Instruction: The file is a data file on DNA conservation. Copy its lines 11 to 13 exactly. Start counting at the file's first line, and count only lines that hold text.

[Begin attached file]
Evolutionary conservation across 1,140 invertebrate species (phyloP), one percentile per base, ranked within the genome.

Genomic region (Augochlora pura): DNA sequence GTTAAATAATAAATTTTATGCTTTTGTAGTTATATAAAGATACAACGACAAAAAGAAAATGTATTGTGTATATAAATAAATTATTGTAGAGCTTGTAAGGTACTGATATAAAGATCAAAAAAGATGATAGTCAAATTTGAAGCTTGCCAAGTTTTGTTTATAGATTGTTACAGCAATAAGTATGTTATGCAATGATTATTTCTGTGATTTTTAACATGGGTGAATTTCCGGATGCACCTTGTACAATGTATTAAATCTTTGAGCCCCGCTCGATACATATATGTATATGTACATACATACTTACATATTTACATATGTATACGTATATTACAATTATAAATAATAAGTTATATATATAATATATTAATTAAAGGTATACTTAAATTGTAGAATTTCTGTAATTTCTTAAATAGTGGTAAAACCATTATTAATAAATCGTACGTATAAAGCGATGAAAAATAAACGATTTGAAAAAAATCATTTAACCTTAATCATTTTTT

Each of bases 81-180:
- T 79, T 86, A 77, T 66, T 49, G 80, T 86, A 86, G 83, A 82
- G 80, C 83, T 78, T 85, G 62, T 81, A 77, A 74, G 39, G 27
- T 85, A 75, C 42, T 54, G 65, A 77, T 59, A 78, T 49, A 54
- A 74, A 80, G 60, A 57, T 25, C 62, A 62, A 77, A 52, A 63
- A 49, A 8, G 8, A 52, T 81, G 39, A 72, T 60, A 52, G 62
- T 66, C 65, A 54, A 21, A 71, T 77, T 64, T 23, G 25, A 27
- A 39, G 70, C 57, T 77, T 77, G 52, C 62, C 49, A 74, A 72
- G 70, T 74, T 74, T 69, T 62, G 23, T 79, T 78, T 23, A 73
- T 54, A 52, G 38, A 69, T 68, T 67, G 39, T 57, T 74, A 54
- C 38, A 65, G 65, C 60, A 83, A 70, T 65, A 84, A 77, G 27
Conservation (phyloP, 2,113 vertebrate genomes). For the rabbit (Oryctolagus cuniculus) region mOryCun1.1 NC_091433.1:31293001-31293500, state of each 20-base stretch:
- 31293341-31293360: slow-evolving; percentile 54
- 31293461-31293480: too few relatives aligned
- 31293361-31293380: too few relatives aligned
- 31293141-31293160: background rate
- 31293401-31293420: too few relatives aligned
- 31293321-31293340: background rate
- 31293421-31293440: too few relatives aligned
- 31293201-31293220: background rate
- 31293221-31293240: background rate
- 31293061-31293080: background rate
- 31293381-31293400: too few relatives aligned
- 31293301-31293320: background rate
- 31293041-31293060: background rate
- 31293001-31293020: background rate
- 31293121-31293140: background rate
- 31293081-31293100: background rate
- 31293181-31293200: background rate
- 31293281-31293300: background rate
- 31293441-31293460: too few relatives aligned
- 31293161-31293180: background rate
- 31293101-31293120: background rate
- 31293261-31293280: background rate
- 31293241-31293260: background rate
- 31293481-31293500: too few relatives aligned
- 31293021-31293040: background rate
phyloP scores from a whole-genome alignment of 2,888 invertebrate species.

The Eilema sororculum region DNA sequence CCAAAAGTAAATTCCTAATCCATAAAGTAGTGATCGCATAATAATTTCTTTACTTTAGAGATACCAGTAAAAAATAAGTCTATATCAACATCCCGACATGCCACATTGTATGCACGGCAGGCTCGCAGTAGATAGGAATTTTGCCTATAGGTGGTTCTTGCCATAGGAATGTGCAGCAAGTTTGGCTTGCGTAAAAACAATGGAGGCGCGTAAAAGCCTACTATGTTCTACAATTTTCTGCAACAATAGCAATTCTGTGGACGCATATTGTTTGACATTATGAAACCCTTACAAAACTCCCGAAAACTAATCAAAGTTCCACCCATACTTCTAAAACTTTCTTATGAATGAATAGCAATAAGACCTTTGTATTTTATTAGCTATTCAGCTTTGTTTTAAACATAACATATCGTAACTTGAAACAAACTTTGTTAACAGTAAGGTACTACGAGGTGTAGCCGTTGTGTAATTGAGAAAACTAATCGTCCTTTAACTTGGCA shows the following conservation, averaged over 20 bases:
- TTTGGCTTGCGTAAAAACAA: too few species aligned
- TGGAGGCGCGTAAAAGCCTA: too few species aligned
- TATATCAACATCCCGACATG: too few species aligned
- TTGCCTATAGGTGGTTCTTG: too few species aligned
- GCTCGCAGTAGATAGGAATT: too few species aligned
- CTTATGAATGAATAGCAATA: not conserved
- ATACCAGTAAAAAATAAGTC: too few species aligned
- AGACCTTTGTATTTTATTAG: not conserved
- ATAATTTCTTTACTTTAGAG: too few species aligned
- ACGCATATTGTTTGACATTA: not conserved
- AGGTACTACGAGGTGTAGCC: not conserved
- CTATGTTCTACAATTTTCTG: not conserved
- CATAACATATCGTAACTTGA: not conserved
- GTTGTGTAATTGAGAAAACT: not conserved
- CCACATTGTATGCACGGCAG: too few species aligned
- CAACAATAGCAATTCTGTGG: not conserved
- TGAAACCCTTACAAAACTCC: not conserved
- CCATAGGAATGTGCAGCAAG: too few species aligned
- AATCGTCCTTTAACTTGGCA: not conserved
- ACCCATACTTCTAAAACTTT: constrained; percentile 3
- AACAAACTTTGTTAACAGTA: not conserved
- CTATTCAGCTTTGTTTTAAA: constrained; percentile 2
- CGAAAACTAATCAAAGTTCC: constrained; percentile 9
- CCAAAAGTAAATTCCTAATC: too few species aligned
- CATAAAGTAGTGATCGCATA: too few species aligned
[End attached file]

- G 70, T 74, T 74, T 69, T 62, G 23, T 79, T 78, T 23, A 73
- T 54, A 52, G 38, A 69, T 68, T 67, G 39, T 57, T 74, A 54
- C 38, A 65, G 65, C 60, A 83, A 70, T 65, A 84, A 77, G 27